People donate to politicians’ campaigns on the expectation that their dollars will in some way help them win election or re-election.
According to campaign records with the Illinois Elections Board, Illinois State Sen. James Clayborne spent $42,000 in campaign donations on chauffeured limousines between 2003 and 2014 and another $50,000 during those years on personal overseas travel to a dozen nations. Clayborne’s response was that “campaign dollars were donations and not public dollars.”
While the public cares how Clayborne spends their donations to his campaign, Illinois law however, allows state legislators to use money from their state campaign accounts for personal expenses. In contrast, federal law prohibits the use of campaign funds for personal use. Recent enforcement examples are Jesse Jackson Jr. serving 2 1/2 years in prison and Congressman Aaron Schock resigning his position for their misuse of campaign funds.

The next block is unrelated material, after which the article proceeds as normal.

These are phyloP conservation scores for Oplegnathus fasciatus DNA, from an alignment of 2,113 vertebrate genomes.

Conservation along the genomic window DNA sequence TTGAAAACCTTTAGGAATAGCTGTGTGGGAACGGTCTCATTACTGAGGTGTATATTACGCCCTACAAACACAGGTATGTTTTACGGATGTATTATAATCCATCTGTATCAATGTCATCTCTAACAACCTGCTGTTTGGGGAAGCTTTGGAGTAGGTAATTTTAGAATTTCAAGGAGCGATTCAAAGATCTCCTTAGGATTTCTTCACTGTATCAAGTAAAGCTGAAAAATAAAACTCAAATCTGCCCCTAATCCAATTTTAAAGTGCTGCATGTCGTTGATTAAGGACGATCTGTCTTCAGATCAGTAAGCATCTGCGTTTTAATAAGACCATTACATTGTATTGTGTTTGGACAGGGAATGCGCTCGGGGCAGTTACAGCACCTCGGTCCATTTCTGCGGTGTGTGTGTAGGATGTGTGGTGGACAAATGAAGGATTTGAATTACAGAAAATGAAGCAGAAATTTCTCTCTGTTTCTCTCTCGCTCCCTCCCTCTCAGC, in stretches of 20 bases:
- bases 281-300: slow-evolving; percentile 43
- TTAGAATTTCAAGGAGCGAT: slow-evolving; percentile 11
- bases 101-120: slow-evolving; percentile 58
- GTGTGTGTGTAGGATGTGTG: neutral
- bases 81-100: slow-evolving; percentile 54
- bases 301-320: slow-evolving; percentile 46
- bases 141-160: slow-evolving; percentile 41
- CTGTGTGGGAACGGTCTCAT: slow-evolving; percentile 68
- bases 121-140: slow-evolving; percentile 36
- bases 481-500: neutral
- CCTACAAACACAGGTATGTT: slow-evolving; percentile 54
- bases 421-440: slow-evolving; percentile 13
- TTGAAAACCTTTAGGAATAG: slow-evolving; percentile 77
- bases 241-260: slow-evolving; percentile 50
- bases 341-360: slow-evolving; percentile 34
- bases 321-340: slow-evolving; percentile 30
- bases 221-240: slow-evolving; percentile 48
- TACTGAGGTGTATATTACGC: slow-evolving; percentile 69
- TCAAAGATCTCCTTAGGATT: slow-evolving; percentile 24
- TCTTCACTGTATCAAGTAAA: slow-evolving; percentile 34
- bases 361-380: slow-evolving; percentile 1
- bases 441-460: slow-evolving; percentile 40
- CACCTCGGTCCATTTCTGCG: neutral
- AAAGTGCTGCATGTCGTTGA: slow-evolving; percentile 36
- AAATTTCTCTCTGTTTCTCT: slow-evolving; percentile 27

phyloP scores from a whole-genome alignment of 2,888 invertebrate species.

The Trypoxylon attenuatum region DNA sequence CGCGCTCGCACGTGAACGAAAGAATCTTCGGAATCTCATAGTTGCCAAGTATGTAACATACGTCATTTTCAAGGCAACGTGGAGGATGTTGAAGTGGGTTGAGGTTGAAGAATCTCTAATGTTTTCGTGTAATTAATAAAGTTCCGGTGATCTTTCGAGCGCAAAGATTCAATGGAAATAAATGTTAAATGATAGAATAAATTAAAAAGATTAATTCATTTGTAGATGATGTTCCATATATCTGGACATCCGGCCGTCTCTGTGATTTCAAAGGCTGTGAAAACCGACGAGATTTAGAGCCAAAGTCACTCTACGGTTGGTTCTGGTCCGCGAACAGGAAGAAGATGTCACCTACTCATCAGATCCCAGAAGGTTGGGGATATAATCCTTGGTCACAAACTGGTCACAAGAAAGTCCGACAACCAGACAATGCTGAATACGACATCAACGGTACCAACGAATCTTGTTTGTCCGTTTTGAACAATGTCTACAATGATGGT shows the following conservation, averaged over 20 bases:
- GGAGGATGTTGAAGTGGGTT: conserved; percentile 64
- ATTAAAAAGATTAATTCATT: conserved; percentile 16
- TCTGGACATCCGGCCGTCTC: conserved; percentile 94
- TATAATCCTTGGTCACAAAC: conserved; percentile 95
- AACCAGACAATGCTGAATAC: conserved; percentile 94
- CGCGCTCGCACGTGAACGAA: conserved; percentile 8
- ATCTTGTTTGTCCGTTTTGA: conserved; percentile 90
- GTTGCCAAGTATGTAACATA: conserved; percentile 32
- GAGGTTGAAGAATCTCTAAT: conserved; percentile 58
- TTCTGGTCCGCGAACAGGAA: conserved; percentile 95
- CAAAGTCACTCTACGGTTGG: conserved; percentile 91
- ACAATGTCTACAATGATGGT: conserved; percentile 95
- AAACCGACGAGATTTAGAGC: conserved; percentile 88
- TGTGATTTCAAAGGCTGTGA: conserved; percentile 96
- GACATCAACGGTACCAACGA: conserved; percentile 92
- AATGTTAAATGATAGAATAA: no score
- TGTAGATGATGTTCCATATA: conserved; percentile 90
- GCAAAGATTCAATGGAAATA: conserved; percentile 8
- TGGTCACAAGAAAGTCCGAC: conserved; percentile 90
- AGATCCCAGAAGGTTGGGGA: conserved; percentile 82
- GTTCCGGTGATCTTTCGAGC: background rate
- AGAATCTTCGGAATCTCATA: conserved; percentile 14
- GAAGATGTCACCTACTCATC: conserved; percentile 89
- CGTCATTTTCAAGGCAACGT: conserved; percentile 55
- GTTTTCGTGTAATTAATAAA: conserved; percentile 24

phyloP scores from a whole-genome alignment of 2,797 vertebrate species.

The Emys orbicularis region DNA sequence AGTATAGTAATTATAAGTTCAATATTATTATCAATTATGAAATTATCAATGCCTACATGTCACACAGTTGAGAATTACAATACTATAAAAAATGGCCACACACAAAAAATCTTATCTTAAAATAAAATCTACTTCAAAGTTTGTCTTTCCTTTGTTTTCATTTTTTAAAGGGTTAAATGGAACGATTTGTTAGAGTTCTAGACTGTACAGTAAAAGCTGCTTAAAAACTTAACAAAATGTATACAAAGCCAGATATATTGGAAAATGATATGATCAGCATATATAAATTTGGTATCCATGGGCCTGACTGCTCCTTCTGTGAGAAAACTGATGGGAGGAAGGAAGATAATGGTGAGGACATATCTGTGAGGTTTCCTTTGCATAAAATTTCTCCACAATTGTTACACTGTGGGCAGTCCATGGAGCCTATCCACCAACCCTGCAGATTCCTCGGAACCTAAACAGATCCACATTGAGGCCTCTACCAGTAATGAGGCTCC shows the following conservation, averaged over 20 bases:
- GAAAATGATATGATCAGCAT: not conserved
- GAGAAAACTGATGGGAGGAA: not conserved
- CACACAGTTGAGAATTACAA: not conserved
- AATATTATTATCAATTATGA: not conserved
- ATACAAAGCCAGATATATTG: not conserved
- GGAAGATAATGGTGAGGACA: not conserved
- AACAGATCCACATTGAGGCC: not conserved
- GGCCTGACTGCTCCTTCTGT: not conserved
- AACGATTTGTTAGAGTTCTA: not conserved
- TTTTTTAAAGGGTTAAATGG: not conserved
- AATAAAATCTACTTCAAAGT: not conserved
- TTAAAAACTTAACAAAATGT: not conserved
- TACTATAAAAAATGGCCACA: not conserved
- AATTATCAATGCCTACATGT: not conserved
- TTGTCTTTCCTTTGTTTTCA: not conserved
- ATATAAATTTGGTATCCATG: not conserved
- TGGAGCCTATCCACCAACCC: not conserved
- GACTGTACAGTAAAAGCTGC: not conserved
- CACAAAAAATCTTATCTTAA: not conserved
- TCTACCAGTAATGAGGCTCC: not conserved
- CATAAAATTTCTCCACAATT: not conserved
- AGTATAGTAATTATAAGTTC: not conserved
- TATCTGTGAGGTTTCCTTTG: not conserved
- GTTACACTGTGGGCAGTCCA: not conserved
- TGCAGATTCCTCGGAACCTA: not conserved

The obvious question that begs for an answer is why does the State of Illinois permit the use of campaign funds for personal use? Now that we have all stopped laughing for the obvious reasons, there is, however, a requirement for the personal use of campaign funds to be reported as income on a politician’s Federal Income tax return. Surely Mr. Clayborne will produce for us copies of his tax returns for the years in question.